Well not quite, you cannot say anything and hope that it will be understood by your audience in the way that you want it to be understood.
But once you have defined your audience and formulated your message then the language, the vocabulary and the tone and timbre of voice used to deliver your message will affect its success.
There is rarely just one tone of voice, just one language that is right, but there are many that will be wrong.
No flowers please
Whatever the purpose of your text, the reason for presenting information is to affect someone’s thoughts and actions with the intention that they specify or buy what you are offering.
Good writers use the right words in the right way to make readers think that which the writers wish them to think. Ignore your audience’s needs and you are writing merely to satisfy your vanity.
In a technical environment, flowery descriptions and literary analogies will merely blur understanding.
In a highly focussed sales effort, circumlocatory dialogue will slow and maybe stall the sales process. In a testimonial or case study, imprecise and inaccurate wording will serve to introduce doubts about the honesty of the evidence.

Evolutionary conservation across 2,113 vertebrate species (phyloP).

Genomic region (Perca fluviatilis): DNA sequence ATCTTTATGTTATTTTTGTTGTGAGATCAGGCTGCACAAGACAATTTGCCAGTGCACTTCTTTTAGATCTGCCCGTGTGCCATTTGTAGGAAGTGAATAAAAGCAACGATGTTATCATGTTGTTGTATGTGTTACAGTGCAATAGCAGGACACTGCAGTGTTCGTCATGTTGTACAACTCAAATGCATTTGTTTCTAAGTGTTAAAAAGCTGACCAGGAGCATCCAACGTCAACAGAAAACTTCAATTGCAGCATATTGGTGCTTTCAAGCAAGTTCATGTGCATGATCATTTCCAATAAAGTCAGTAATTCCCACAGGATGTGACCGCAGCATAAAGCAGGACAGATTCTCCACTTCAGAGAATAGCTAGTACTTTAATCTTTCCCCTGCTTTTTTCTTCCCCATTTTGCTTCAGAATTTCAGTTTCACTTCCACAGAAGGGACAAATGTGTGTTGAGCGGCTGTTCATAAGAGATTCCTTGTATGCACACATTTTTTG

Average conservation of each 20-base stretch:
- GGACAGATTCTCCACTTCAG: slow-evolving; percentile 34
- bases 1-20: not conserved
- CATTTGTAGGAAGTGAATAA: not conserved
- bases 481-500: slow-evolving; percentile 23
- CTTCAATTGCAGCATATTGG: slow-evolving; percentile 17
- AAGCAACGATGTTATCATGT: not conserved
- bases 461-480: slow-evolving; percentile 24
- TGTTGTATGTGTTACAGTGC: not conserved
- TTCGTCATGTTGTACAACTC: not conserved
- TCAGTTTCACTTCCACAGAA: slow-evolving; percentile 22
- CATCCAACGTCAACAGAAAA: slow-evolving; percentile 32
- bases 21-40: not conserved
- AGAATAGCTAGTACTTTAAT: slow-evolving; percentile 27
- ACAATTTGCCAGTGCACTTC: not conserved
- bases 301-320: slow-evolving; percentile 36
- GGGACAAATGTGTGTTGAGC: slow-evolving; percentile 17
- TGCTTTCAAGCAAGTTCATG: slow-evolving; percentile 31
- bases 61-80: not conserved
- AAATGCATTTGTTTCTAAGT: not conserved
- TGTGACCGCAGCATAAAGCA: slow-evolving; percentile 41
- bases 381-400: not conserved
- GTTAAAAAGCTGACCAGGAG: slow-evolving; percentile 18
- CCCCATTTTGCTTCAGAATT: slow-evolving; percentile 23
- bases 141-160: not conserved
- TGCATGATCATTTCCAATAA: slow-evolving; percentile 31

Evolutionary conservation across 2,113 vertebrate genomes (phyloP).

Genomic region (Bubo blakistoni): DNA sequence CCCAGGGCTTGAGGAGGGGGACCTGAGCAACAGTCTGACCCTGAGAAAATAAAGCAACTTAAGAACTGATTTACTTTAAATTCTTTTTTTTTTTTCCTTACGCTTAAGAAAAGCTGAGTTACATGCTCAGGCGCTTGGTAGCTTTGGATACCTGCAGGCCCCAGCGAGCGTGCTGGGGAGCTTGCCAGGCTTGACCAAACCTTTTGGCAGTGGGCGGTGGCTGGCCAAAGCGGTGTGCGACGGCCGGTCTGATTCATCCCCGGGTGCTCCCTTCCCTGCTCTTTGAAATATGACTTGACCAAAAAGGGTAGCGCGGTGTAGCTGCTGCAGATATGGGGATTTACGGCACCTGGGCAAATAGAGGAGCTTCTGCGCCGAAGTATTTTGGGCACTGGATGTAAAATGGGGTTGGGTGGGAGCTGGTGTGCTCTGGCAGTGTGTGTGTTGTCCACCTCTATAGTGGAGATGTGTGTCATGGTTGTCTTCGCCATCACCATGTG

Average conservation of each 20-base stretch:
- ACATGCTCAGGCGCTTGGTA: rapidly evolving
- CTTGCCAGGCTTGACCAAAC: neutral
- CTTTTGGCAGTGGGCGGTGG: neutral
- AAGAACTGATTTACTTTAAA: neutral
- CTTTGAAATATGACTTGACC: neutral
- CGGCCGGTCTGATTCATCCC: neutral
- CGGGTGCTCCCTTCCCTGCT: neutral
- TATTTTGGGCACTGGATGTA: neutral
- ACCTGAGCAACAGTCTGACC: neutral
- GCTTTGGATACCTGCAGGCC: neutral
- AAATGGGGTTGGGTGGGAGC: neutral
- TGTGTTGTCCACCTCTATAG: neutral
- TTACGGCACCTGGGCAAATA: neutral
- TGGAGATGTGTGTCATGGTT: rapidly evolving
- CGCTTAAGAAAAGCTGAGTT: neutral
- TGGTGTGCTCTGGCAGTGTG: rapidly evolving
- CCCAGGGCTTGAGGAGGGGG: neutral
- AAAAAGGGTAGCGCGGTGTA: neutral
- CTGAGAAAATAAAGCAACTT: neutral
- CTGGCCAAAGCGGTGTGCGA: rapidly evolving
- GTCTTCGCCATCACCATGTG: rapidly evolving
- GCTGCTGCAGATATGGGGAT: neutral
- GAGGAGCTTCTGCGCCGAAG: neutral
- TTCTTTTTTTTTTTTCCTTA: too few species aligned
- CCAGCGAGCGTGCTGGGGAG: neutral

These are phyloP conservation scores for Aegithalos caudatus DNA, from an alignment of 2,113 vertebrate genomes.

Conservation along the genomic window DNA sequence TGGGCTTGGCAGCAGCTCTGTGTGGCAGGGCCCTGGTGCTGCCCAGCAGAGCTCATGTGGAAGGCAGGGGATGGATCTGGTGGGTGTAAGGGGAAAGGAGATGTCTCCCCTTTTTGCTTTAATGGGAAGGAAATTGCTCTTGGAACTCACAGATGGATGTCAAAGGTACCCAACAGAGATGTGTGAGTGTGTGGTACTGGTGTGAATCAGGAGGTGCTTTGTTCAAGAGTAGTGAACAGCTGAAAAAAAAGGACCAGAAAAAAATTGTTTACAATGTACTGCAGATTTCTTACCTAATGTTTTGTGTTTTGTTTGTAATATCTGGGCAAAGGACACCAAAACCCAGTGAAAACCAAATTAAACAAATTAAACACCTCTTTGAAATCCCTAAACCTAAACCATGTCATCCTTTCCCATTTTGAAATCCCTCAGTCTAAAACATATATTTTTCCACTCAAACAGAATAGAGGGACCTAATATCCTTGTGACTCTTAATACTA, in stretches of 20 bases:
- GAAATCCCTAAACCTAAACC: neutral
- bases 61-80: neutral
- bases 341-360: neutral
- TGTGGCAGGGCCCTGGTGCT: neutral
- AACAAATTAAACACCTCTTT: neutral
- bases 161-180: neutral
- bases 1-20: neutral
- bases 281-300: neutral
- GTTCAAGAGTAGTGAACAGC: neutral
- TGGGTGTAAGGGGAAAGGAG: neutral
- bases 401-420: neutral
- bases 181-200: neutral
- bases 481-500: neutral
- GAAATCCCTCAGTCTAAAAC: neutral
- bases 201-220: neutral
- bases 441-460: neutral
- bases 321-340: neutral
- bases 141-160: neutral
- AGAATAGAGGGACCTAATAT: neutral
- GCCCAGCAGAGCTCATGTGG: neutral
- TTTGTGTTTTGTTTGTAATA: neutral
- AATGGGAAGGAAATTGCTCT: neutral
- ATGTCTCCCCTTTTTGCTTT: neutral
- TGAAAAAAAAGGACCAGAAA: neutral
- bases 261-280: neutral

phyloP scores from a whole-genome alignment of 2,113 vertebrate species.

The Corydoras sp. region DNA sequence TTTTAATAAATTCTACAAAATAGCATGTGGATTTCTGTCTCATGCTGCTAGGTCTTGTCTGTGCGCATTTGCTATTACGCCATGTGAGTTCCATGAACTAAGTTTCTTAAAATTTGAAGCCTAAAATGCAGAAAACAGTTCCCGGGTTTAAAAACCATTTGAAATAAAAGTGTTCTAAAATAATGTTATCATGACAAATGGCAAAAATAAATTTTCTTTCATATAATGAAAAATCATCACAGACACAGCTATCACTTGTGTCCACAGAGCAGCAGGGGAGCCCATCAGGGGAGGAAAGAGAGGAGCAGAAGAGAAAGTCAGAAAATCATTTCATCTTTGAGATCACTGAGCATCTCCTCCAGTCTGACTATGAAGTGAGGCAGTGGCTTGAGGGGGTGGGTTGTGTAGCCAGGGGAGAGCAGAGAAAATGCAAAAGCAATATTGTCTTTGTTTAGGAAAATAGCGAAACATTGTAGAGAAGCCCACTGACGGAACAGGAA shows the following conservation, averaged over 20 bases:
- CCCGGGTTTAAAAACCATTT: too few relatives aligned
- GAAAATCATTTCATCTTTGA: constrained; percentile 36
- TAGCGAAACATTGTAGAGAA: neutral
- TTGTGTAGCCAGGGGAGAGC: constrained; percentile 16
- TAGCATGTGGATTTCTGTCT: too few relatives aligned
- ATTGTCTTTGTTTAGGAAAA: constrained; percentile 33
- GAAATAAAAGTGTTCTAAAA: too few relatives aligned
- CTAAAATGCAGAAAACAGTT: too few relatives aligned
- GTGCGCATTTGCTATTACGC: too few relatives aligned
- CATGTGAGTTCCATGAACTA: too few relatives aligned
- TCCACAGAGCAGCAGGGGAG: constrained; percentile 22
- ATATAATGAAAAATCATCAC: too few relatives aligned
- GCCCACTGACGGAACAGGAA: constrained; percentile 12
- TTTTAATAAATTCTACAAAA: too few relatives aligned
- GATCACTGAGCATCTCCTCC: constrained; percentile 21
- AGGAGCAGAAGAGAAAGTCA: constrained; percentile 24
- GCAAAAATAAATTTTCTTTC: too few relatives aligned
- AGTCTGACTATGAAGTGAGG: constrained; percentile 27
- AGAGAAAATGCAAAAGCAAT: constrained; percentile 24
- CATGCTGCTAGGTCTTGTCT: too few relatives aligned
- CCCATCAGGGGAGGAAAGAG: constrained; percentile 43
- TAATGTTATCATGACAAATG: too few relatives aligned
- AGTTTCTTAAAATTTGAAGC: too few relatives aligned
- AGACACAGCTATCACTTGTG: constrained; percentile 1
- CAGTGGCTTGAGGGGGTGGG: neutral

Your company’s voice should be consistent across all your communications. Ideally it will be differentiated from your competitors while employing the language and vocabulary that your audience expects.
With imagination you can develop your voice so that your audience will recognise your company without being put off by a lack of professionalism or an overly jokey approach.
Audience receptivity and thus understanding will be blocked by words that are unfamiliar, vague, uninformative and ambiguous. Which is why precision in language is essential for effective marketing copy.
And as well as helping you sell, using the right language saves you money.
Using the right language means you avoid additional costs when providing technical support because of unclear installation instructions or poorly understood maintenance manuals, and you avoid wasting money on marketing material that is simply not read because it is deemed to be irrelevant.
But you can go too far
A hotel in the US, in Atlanta in fact, decided to change its service culture by changing its vocabulary and the job titles of its workers.
Housekeepers are now called ‘designers’; receptionists are ‘personal hosts’ and there is no longer a check-in process but a ‘welcome ritual’.
One justification for all this was that “when you’re designing, you’re creating a future for somebody, instead of with housekeeping where you’re just cleaning up the past. It gives a different vision for the workers”.
And no doubt a diiferent vision to designers who actually design things and who were thinking of booking that hotel.
Rick Osman is a partner in Highwire Design, a design and marketing agency that specialises in the construction industry, and one of the team that created www.hotel-standards.com as well as being a CIMCIG committee member and a judge for the Construction Marketing Awards. You can find out about construction marketing events at www.cimcig.org